In this framework, many cognitive errors reflect over-reliance on System 1 processing, although cognitive errors may also sometimes involve System 2. Sleep deprivation has also been cited as a contributing factor in medical errors. Practitioner risk factors include fatigue,    depression, and burnout. Errors in interpreting medical images are often perceptual instead of "fact-based"; these errors are often caused by failures of attention or vision.
Errors can include misdiagnosis or delayed diagnosis, administration of the wrong drug to the wrong patient or in the wrong way, giving multiple drugs that interact negatively, surgery on an incorrect site, failure to remove all surgical instruments , failure to take the correct blood type into account, or incorrect record-keeping. A 10th type of error is ones which are not watched for by researchers, such as RNs failing to program an IV pump to give a full dose of IV antibiotics or other medication.
According to a study from Johns Hopkins Medicine, medical errors are the third-leading cause of death in the United States. A large study reported several cases where patients were wrongly told that they were HIV-negative when the physicians erroneously ordered and interpreted HTLV a closely related virus testing rather than HIV testing.
Female sexual desire sometimes used to be diagnosed as female hysteria. Sensitivities to foods and food allergies risk being misdiagnosed as the anxiety disorder Orthorexia.
Medical Error Prevention
Studies have found that bipolar disorder has often been misdiagnosed as major depression. Its early diagnosis necessitates that clinicians pay attention to the features of the patient's depression and also look for present or prior hypomanic or manic symptomatology. The misdiagnosis of schizophrenia is also a common problem. There may be long delays of patients getting a correct diagnosis of this disorder. Delayed sleep phase disorder is often confused with: psychophysiological insomnia; depression ; psychiatric disorders such as schizophrenia , ADHD or ADD ; other sleep disorders; or school refusal.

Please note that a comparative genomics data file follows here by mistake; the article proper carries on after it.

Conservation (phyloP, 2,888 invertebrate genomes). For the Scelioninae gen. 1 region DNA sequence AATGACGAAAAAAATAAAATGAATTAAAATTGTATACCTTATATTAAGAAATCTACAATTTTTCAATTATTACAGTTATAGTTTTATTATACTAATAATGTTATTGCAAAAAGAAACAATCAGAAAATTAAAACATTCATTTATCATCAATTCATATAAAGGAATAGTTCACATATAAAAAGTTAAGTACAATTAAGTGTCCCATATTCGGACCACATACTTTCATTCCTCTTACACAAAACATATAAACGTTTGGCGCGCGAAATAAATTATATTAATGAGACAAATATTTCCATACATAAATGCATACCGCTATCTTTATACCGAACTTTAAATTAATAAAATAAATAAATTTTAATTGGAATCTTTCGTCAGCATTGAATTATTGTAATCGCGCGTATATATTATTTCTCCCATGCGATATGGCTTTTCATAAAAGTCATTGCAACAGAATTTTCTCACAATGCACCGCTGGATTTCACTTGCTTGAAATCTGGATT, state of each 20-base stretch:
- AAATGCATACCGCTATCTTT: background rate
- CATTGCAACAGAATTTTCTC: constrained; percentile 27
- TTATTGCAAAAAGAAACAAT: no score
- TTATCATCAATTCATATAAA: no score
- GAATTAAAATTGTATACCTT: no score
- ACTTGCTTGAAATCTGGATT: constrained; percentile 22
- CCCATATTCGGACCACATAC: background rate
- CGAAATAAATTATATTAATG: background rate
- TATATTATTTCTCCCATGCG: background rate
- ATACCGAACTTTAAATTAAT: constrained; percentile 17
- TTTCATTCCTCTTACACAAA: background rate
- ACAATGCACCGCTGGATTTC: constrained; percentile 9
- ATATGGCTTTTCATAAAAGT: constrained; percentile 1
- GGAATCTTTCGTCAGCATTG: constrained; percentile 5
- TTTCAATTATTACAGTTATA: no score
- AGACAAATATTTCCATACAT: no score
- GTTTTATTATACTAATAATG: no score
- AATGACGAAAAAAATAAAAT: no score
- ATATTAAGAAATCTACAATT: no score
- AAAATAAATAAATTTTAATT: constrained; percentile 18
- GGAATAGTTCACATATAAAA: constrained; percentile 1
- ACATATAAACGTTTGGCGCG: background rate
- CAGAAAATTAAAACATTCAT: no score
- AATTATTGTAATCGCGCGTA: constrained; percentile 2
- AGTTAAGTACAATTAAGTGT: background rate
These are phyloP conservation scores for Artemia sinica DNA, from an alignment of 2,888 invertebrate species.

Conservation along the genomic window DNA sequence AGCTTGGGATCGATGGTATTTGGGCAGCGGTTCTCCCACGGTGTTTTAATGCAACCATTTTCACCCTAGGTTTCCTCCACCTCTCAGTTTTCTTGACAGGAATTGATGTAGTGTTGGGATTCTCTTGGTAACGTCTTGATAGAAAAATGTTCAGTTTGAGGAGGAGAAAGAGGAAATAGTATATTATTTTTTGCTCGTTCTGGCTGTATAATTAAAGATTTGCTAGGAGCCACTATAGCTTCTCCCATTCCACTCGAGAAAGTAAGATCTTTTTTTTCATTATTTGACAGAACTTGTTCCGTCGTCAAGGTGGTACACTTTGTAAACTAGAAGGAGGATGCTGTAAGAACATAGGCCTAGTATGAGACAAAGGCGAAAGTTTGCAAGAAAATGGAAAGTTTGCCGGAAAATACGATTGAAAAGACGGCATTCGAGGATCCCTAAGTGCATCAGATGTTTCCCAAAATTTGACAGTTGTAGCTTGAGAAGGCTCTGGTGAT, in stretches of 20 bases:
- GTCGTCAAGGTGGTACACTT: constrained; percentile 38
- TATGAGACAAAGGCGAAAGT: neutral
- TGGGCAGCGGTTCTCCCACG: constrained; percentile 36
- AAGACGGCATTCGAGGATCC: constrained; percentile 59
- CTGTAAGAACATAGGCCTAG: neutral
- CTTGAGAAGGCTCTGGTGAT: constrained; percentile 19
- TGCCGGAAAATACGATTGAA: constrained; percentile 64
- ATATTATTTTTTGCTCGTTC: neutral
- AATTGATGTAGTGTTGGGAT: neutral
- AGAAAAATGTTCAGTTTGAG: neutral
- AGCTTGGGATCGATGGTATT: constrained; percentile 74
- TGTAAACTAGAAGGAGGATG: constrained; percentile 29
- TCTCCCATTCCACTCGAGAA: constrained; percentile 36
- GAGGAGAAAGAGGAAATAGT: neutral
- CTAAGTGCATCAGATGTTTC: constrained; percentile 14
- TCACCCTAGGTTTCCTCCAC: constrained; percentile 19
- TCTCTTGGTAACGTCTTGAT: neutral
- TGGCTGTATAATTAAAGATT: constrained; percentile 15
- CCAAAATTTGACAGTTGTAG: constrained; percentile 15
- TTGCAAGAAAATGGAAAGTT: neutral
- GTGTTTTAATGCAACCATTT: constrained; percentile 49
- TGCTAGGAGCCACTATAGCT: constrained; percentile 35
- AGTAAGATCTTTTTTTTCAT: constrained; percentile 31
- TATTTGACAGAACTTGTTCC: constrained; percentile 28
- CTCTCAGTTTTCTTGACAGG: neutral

Practitioners of sleep medicine point out the dismally low rate of accurate diagnosis of the disorder, and have often asked for better physician education on sleep disorders. Cluster headaches are often misdiagnosed, mismanaged, or undiagnosed for many years; they may be confused with migraine, "cluster-like" headache or mimics , CH subtypes, other TACs trigeminal autonomic cephalalgias , or other types of primary or secondary headache syndrome.
Asperger and Autism tend to get undiagnosed or delayed recognition and delayed diagnosis   or misdiagnosed. The DSM-5 field trials included "test-retest reliability" which involved different clinicians doing independent evaluations of the same patient—a new approach to the study of diagnostic reliability. Misdiagnosis is the leading cause of medical error in outpatient facilities. Mistakes can have a strongly negative emotional impact on the doctors who commit them. Some physicians recognize that adverse outcomes from errors usually do not happen because of an isolated error and actually reflect system problems.
Therefore, even if a doctor or nurse makes a small error e. There may be several breakdowns in processes to allow one adverse outcome. Essayists imply that the potential to make mistakes is part of what makes being a physician rewarding and without this potential the rewards of medical practice would be diminished. Laurence states that "Everybody dies, you and all of your patients. All relationships end. Would you want it any other way?
Medical Error and Harm: Understanding, Prevention, and Control